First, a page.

Sunday 31 July 2016

Tired Of Being Tired - Guest Post ft New Life Outlook

First of all I'd like to thank New Life Outlook for not only writing this guest post but also being so patient in waiting for it to go live. My blogging schedule has been a bit all over the place lately due to my own illness. I've lots of exciting bits coming up so as usual. do stay tuned.

Tired Of Being Tired??

Strategies for When You’re Tired of Being Tired
One of the most misunderstood parts of having a chronic illness, like lupus or fibromyalgia, is the actual level of fatigue we experience and exactly what we mean when we say we are exhausted.
There are different levels of fatigue that chronic illness survivors must push through from day to day. On a scale of one to 10, thankfully not every day feels like a 10. 
At its worst, it could be described as an overwhelming sense of exhaustion and lack of energy that is completely out of proportion to our activity. Taking a shower can cause a need to lie down, for example.
The struggle is real and debilitating. Fatigue has a major impact on quality of life, interfering with activities of daily living, exercise, and the ability to cope with other symptoms of my chronic illness. 
As someone with both lupus and fibromyalgia, I have devised strategies for each level of fatigue I experience: 
Everyday Low-Level Fatigue
There is a nagging level of fatigue that seems to be present just about every day. I equate it to that mid-afternoon energy slump that healthy people often experience — only it is all day for those with a chronic illness. 
  • Eat energy foods. Eat something that will give energy, but not a sugar rush, like a few cashews or sweet potato chips. I drink extra water, and if I am still struggling a small iced coffee adds a little caffeine boost.
  • Take a mid-day rest for 20 minutes. Whether it is your lunch break or some down time after you have completed an activity, respond to your needs and let your body have a rest period. Don’t keep pushing through without allowing this catch-up period.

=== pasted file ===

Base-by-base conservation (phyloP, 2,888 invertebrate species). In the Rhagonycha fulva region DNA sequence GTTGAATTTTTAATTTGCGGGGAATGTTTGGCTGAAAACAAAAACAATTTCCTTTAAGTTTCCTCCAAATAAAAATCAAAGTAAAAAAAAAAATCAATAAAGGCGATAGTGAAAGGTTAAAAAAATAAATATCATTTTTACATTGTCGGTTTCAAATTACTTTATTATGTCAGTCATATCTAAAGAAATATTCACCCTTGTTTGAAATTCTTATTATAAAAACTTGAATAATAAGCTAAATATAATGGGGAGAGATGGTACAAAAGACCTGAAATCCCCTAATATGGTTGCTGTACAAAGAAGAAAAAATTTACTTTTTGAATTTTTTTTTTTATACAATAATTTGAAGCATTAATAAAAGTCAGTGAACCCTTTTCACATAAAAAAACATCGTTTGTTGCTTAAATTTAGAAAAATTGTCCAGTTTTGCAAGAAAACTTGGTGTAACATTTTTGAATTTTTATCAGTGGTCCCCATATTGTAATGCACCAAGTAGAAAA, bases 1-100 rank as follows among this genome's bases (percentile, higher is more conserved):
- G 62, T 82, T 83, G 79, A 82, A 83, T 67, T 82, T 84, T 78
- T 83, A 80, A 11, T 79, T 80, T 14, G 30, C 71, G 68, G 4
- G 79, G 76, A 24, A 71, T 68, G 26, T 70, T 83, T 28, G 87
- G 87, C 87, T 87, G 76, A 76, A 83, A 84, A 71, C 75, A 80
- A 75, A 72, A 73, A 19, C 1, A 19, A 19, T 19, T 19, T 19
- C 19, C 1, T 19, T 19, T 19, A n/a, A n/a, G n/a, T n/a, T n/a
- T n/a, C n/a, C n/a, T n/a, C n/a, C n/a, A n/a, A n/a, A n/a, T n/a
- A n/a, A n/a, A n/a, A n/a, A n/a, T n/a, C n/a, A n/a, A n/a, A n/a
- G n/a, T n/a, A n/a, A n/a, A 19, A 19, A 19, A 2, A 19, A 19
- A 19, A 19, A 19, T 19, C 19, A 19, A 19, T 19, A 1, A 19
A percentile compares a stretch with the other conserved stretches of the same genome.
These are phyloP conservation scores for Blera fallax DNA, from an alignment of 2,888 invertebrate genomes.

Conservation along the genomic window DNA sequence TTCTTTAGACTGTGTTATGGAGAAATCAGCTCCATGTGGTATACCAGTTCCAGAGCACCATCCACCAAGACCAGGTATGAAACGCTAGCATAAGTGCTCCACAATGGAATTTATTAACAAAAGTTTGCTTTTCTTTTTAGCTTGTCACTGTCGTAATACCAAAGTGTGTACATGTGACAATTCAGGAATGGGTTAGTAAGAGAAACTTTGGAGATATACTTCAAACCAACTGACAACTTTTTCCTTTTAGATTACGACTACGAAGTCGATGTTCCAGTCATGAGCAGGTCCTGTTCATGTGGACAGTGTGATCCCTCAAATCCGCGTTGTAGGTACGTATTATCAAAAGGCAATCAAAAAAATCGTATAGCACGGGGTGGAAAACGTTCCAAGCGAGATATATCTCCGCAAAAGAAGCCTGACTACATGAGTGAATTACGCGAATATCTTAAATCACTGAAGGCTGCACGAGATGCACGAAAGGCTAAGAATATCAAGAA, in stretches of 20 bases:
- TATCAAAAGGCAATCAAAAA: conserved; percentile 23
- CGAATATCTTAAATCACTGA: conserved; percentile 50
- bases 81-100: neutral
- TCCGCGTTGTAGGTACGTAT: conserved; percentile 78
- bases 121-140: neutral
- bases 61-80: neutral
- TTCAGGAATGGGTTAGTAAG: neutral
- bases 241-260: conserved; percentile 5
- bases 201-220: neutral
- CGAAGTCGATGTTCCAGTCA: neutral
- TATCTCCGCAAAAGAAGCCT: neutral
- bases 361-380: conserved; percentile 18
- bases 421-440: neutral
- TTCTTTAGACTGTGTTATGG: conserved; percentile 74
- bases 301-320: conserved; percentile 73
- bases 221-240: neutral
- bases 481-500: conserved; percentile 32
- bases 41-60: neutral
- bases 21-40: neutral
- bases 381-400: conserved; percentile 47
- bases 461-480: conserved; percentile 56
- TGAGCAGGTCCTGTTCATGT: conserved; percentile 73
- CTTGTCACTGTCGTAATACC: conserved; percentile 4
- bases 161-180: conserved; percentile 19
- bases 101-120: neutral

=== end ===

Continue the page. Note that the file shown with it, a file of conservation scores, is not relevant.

Sudden, Mid-Level Fatigue
There are days I seem to be only mildly fatigued in the morning, and suddenly it’s like I hit a wall. I’ll be cruising through my work and running to do errands and suddenly I feel it coming on — it’s so intense I I have to lay down as soon as possible. 
  • Avoid refined sugars and other sweets. Excess sugar can dramatically change blood glucose levels, causing them to rise quickly and then crash, making you more tired than before.
  • Eat foods high in vitamins, minerals, protein, and complex carbohydrates. High-quality protein (fish, poultry, and lean meat) can help your muscles stay strong, while complex carbohydrates (potatoes, whole-grain foods, and legumes) can help stabilize blood sugar levels, giving you energy throughout the day.
  • Take a nap. Yes, you need sleep! Keep it short so you don’t impact your normal night’s rest. Even a short sleep can provide a reboot of your body functions.
  • Try taking vitamin D and B-12. Speak to your doctor and see if supplements are OK for you to take. These two in particular provide me energy if taken regularly.

Full, Debilitating Fatigue
Fatigue and exhaustion while in a full-blown flare is a whole different beast. It is facing each day and night so tired that body seems so drained it longs for the peace of sleep. 
Often it is impossible to think clearly or even have the energy to make a meal. I describe this to others as the kind of fatigue you experience with the worst possible flu you’ve ever had, so tired you cannot bear it.
  • Take 15-minute rests throughout the day. Pace yourself and rest in brief periods to conserve your energy. If you simply can’t get moving, don’t.
  • Postpone activities. Sometimes we simply must cancel or postpone nonessential activities when this debilitating fatigue strikes. Always keep in mind you are battling a very real and disabling symptom of your chronic illness. Let go of any guilt that creeps in for not accomplishing everything on your to-do list.
  • Do things that help you rest and recharge. If spending a day in bed reading helps with you regain some energy, then do it. If meditation or yoga help you recharge, than don’t skip your routine unless you must. Know your body and respond to its needs in order to rebound from this full-level fatigue.
  • Once again, eat well-balanced foods and stay hydrated. This is important no matter what level of fatigue you are battling.
There are so many aspects of lupus and fibromyalgia that are difficult to endure, and fatigue is by far one the most impactful. Your strategy must include taking care of yourself, resting, watching what you put into your body, and allowing yourself time to recharge.
Read more about coping with fibromyalgia fatigue over at NewLifeOutlook.

Barbara Leech is a mom of four, autoimmune disease warrior and freelance writer. Throughout her personal battle with fibromyalgia, lupus, and Hashimoto’s thyroiditis, she is an advocate for greater public awareness and raising funds toward research and improved treatments for these and other autoimmune diseases.

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